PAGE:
- Screw the Rules, I Make Them!: Fairies are supposed to help people, but the Blue Fairy refuses to offer any help to Regina, because she was Cora's child and because she sees evil in her. When Tinker Bell calls her out on that, she replies that she is the one who decides what is proper fairy behavior. She later says she was overly harsh, though, and apologizes to Tink for what she did to her.
- Took a Level in Jerkass: "Dreamy" and "Quite a Common Fairy" reveals she's not as nice as she wants people to think.
- Took a Level in Kindness: After being restored back to life, she is genuinely grateful, and shows her gratitude by finally giving Tink her wings back. She also gives them the wand they need in order to defeat Pan.
- True Blue Femininity: Very feminine, tries to be fair and gentle, and is best known by her title of "The Blue Fairy".
- Unwitting Instigator of Doom: While Tiger Lily was assigned to be Rumpelstiltskin's fairy godmother, she was the one who revealed to Fiona that her son would be the Savior. She was the one who allowed her access to their immense collection of magical tomes and leading to Fiona becoming a fairy, which eventually led to her corruption and by extension almost every problem that occurred afterward. Fiona severing her son's destiny, Malcom growing to hate him and eventually becoming Peter Pan, his abandonment taking Rumpelstiltskin down his path to become the Dark One, who would then go on to turn Regina, Zelena, Cora and Killian into what they are and all of the havoc they unleash, not to mention the creation of the Dark Curse that the series' premise is based on. When you really look at it, the entire series is her fault.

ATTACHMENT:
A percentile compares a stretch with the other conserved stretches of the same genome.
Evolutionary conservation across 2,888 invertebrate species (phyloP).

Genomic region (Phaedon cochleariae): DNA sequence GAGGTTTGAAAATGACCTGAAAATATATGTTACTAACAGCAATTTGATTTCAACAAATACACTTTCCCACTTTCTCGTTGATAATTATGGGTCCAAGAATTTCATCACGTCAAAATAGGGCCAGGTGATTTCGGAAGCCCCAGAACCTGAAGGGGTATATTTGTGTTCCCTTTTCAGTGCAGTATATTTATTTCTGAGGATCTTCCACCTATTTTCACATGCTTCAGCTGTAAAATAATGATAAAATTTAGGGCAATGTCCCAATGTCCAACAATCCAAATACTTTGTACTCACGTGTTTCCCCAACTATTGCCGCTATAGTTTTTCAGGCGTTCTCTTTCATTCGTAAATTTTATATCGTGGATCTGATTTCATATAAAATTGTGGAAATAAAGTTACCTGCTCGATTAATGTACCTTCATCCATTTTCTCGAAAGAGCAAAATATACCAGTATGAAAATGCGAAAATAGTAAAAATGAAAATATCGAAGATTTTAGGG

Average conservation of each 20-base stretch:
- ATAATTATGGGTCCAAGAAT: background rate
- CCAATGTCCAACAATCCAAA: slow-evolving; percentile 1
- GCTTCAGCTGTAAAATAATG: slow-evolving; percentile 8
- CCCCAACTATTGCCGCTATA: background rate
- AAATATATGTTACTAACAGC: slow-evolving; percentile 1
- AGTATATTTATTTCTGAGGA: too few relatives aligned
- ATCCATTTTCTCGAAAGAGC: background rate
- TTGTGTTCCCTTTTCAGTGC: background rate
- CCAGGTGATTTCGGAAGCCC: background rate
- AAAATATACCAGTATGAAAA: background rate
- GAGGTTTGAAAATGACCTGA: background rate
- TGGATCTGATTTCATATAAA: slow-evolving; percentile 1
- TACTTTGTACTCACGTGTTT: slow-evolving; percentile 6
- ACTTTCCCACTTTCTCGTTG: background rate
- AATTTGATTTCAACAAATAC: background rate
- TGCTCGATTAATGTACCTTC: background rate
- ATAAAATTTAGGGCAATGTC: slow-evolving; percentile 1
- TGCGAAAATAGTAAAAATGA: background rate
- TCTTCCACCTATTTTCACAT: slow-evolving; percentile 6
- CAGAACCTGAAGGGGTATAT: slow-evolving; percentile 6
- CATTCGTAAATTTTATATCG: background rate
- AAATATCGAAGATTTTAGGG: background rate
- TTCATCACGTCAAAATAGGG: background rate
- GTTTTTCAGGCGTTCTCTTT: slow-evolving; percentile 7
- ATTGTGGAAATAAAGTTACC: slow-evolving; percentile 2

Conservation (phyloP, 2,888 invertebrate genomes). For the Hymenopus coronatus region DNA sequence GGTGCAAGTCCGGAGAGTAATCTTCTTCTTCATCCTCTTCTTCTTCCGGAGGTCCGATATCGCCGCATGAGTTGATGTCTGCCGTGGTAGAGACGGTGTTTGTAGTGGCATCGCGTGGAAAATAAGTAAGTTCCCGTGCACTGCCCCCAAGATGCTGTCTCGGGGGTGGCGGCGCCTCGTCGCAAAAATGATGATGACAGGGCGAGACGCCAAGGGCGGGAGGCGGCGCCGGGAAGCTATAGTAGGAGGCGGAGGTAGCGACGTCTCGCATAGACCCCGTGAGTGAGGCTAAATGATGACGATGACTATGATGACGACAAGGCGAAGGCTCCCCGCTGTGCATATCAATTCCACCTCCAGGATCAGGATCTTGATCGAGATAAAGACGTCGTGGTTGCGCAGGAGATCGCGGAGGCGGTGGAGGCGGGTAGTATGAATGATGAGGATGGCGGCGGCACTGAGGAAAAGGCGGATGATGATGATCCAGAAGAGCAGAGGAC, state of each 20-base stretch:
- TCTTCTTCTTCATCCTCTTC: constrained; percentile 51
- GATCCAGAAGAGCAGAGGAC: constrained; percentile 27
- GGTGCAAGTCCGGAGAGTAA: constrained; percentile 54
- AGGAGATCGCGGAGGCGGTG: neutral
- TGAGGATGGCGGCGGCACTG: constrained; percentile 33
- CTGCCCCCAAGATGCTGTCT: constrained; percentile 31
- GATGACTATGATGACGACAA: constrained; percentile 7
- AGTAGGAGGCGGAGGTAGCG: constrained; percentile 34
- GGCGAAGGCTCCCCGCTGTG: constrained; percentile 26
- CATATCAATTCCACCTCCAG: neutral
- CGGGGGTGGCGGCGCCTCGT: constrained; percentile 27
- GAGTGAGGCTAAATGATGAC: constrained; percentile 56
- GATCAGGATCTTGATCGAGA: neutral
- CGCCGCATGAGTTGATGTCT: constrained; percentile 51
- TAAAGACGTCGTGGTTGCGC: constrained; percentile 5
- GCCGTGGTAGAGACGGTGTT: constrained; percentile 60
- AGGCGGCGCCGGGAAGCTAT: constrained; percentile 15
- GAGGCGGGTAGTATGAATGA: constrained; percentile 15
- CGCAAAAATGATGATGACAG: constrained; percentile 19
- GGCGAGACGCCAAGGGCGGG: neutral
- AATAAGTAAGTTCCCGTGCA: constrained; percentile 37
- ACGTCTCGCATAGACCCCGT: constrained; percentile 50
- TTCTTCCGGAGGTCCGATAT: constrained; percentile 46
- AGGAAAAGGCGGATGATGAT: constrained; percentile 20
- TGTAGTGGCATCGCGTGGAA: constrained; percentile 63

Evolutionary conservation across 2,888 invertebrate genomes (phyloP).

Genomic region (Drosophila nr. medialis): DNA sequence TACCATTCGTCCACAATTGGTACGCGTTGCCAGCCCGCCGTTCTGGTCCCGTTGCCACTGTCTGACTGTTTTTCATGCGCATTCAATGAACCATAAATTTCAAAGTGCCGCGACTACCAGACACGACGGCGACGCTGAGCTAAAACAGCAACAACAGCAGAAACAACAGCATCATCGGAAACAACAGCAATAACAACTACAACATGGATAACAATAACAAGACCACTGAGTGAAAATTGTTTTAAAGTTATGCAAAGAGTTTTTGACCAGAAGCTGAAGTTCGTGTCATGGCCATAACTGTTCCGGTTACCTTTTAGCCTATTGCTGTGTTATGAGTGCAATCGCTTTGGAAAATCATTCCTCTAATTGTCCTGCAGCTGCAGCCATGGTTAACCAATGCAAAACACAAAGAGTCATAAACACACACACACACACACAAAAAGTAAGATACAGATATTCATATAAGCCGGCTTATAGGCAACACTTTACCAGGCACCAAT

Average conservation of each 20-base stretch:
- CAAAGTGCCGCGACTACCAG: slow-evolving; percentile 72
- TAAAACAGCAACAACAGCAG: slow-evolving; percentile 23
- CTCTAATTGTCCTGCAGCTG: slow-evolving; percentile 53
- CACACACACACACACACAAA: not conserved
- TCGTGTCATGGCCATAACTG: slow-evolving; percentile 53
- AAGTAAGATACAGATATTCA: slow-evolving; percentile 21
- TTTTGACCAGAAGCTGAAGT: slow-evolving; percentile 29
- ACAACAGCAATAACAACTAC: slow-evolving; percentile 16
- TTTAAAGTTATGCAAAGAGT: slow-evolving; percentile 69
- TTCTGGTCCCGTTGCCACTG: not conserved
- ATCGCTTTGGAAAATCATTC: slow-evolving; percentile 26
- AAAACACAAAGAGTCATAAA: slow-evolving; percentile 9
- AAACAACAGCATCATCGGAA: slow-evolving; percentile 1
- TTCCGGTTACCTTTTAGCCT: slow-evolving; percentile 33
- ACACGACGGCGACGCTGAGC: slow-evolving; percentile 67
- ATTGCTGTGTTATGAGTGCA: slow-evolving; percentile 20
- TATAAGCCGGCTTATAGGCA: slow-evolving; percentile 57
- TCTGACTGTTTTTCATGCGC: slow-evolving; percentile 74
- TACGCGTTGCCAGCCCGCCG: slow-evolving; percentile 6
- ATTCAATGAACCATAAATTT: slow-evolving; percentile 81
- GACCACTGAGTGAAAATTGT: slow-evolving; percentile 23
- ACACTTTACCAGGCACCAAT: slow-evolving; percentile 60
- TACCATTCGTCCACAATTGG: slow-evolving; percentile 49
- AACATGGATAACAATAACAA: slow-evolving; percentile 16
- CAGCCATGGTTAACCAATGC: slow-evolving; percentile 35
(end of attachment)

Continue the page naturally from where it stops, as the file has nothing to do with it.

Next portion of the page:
- Well-Intentioned Extremist: If she does anything that could be seen as wrong, she believes it's for "the greater good."
A clumsy novice fairy who begins a forbidden relationship with Grumpy. In Storybrooke, she is Sister Astrid, one of the nuns at the convent.
- The Bus Came Back: She's on the morning show skit.
- Cute Clumsy Girl: Oh, dear Grimm, yes. Spills fairy dust on a dwarf egg by accident. Almost causes a power outage by overloading a transformer with too many lights which Leroy intentionally does later, and makes a typo that puts the convent five grand in debt.
- The Dulcinea Effect: For Grumpy and Leroy alike.
- The Ditz: Check the paperwork, Sister! You almost bankrupted your entire convent over a typo!
- Fairy Sexy: Just like the Blue Fairy. She's quite easy on the eyes.
- Genki Girl: Especially as Nova.
- His Name Really Is "Barkeep": A variation, in that Leroy addresses all women as "sister", but her title actually is Sister.
- Meaningful Name: Nova has several significant facts and details that relate the plot of "Dreamy":
- It means "new." She was a new fairy; in "Dreamy" she was working toward being a fairy godmother.
- A nova is the cataclysmic explosion of a white "dwarf" star when hydrogen accumulates on its surface. In "Dreamy", Nova spills fairy dust that accumulates on Grumpy's egg and causes him to hatch early - a dwarf exploding out of his white shell.
- The name Nova reflects her Storybrooke counterpart's name, Astrid (astra- "star" in Latin).
- Pink Means Feminine: Wears a pink fairy dress.
- Ugly Guy, Hot Wife: With Grumpy.
- Pity they break up in the youtube skit...
- What Happened to the Mouse?: We haven't seen her since her debut episode back in the first season.
- Meaningful Name: Each dwarf received their name from their magical axes, which name them for their personality.
- Grumpy was actually "Dreamy" at first, but after getting his heart broken, he was renamed "Grumpy."
- It's unclear if he has a medical reason for it but Sneezy sneezes fairly often.